The horizontal width of the crossing points indicates jitter and the vertical width of the top and bottom of the eye indicates noise. A wide-open eye should correspond to a low BER. An easy way to gauge signal quality is to perform a mask test.

Some standards specify a mask that enables a simple evaluation of signal integrity on a device under test. On the 6 Series B MSO, masks can be selected from a list of standardsbased masks or custom-built.

Unfortunately, passing a mask test does not guarantee that the system operates below the maximum allowed BER (typically, BER ≤ 1E-12).


Whether or not we pass the mask test, if the signal integrity is still in question, the next step is to perform jitter analysis. Figure 3 maps the breakdown of jitter into its components and sub-components, and Figure 4 shows a Jitter Summary measurement including the bathtub plot, eye diagram, TIE spectrum and histogram, jitter measurement results, and waveform.

Figure 3: The breakdown of jitter into its components.
Figure 4: Jitter summary screenshot, clockwise from top left: bathtub plot, eye diagram, TIE spectrum, jitter analysis results, waveform, TIE histogram.

The breakdown of jitter starts with the separation of the TIE distribution into its random and deterministic components, RJ (random jitter) and DJ (deterministic jitter). DJ is further separated into jitter that is correlated to the sequence of bits in the data—DDJ (data-dependent jitter) and jitter that is uncorrelated, such as PJ (periodic jitter).

Widespread crossings on eye diagrams can indicate RJ. Eyes that appear to consist of many nearly distinct lines indicate DDJ, likely from impedance mismatches in the signal path, but eye diagram analysis is of little help in finding the root causes of eye closure. When equipped with the optional Advanced Jitter Analysis (DJA) package, a 6 Series B MSO can measure the types of jitter that can find hardware bugs: TIE, RJ, DJ, DDJ, PJ, TJ (total jitter), EH (eye height), EW (eye width), eye high, and eye low. Table 1 lists different types of jitter and examples of what causes them.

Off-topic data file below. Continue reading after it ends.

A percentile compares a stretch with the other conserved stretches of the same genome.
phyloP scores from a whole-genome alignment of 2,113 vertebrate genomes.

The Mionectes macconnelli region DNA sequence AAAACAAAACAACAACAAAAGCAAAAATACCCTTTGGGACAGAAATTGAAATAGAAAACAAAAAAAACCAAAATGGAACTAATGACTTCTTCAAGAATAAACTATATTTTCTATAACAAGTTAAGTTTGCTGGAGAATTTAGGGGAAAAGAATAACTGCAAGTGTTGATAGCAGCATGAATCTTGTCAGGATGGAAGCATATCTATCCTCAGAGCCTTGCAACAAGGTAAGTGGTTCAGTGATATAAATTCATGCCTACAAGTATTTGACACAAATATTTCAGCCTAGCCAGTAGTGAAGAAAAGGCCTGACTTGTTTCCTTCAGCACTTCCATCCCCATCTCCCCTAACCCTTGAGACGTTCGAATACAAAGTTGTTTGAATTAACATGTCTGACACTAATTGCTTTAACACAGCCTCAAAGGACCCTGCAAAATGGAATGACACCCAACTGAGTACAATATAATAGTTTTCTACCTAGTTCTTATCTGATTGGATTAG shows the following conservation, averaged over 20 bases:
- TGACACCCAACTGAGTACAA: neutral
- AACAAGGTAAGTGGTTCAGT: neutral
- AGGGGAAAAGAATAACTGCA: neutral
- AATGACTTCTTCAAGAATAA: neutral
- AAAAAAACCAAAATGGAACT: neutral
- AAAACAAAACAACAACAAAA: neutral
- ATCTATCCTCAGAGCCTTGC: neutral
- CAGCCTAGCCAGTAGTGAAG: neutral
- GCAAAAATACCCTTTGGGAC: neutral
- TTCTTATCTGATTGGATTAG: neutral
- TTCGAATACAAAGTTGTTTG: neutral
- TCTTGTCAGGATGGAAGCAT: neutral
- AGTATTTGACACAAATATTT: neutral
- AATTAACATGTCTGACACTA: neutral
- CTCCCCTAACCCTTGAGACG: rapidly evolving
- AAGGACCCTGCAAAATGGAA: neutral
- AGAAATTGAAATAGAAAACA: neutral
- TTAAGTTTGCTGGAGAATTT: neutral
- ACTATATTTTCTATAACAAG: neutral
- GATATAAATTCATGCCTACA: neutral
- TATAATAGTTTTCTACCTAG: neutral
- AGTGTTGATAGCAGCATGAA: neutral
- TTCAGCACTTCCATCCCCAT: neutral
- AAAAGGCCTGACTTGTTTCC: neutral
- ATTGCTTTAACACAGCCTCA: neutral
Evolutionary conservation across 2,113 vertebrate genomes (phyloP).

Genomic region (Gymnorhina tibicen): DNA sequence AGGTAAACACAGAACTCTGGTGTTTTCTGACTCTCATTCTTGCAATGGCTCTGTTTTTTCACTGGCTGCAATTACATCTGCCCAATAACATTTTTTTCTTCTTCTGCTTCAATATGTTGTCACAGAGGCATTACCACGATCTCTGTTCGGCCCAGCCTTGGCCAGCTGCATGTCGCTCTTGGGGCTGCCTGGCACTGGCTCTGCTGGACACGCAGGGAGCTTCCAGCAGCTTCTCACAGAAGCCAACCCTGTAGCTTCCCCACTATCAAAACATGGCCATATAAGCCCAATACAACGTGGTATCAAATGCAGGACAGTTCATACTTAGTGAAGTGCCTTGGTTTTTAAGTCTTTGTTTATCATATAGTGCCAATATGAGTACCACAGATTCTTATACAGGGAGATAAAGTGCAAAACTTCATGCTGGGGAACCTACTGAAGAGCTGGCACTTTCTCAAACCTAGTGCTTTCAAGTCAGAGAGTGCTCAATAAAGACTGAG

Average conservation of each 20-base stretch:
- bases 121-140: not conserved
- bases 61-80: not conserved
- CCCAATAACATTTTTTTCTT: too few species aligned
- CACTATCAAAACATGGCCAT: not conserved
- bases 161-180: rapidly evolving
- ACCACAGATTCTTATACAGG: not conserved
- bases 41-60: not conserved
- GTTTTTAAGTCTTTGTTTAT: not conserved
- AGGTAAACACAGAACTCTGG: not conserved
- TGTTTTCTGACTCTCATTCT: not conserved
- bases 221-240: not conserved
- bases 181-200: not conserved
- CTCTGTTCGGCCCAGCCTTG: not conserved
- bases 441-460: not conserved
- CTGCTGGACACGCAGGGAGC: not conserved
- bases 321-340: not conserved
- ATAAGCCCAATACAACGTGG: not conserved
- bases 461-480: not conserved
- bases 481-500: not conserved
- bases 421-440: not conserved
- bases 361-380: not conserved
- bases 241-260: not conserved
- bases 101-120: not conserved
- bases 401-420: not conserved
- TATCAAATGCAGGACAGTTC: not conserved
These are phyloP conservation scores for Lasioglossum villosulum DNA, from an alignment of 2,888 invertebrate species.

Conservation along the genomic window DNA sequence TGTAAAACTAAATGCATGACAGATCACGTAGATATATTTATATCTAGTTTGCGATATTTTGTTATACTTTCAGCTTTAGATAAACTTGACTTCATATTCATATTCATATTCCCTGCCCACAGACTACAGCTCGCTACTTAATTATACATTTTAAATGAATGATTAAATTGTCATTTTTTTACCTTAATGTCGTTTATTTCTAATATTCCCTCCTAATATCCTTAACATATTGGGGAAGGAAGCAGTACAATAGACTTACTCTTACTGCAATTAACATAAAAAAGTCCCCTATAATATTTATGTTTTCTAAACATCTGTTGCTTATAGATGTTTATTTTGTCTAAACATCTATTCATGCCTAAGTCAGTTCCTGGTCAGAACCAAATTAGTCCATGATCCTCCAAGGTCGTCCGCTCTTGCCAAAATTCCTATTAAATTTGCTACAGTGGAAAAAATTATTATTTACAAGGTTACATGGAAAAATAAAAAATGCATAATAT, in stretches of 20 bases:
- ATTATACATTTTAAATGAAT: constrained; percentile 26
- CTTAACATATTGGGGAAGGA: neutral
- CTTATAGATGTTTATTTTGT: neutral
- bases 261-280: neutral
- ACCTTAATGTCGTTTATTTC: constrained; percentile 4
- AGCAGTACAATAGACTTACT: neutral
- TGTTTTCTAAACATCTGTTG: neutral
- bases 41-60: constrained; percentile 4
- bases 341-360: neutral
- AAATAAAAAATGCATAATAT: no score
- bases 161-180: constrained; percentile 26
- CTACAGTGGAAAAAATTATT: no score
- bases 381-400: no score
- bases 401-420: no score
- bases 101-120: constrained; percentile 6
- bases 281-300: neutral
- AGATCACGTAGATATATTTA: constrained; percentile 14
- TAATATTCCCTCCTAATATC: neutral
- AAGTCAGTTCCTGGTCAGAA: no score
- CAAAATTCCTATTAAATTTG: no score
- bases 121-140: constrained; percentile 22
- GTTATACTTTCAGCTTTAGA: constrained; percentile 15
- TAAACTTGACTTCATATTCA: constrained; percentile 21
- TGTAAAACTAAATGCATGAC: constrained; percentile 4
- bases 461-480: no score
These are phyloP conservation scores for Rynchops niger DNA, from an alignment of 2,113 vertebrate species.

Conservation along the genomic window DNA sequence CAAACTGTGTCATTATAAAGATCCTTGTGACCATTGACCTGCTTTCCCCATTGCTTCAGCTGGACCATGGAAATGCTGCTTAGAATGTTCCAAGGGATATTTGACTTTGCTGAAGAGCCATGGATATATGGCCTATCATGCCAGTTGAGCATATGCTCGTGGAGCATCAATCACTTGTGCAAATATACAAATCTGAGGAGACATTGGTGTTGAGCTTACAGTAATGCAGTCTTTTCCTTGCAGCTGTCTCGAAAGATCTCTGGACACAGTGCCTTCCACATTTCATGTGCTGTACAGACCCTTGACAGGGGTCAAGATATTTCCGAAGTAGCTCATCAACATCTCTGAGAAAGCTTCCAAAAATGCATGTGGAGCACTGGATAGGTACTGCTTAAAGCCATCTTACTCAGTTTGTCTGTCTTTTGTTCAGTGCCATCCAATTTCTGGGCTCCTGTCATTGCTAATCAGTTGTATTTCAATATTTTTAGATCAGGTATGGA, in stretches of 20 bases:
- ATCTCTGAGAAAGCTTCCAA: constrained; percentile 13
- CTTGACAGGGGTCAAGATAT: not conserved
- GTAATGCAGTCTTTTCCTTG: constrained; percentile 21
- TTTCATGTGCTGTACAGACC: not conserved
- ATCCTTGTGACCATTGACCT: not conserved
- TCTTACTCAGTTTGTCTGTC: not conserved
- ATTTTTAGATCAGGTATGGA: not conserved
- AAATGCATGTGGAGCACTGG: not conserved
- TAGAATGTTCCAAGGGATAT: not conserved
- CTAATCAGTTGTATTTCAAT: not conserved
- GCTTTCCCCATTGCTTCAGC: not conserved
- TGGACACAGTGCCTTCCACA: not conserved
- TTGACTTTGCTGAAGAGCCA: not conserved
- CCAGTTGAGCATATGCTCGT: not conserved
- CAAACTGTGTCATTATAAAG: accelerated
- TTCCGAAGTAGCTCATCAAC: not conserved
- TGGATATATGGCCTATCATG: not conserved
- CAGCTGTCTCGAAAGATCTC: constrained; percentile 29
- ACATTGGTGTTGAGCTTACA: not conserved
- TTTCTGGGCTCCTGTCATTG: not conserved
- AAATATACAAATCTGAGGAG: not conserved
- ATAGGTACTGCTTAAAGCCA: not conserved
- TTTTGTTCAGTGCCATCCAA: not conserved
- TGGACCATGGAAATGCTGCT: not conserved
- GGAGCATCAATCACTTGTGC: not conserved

Table 1: Jitter measurements performed on a 6 Series B MSO with examples of common causes.

Clocks set the timing of bit transitions in transmitters and the slicer timing in receivers. Distributed clocks provide a common timing reference for related components and can be observed directly on a scope.

In an embedded clock system, the clock signal cannot be observed directly. The oscillator is integrated in the transmitter chip and the receiver recovers a clock signal from the data. CR (clock recovery) circuits extract data-rate clocks from data transitions using PLLs (phase-locked loops), DLLs (delay-locked loops), or the like. Embedded clocks have a couple of advantages over distributed clocks: first, they don't require extra traces for distribution; and second, they filter low frequency jitter.

Clock noise propagates onto the signal as RJ and/or PJ. If RJ on a data-rate clock is too high, clock phase noise is the likely culprit. While phase noise is inevitable on clocks, the presence of large amounts of observed PJ indicates that something is wrong.


Since the clock is accessible to a scope probe in a distributed clocking system, we can analyze it in the Spectrum View on the 6 Series B MSO. The resonance should be sharp, narrow, and free of harmonic spurs. All resonances have some near-carrier phase noise, the source of RJ, but wide, lumpy resonances with excess white noise are caused by noisy, resistive, or overheated electronics. Spurs cause PJ and can be caused by vibrations and EMI, likely from the PDN, which we'll come back to.

The clock spectrum and waveform shown in Figure 5, has a clean, sharp resonance, though there are a couple of spurs about 50 dB below the resonance whose effects aren't visible in the time domain. Spurs can cause PJ in the data signal, but with the spur frequencies in hand, we can often find the problem by checking the system design for oscillators or switching circuits that could be radiating EMI at those frequencies.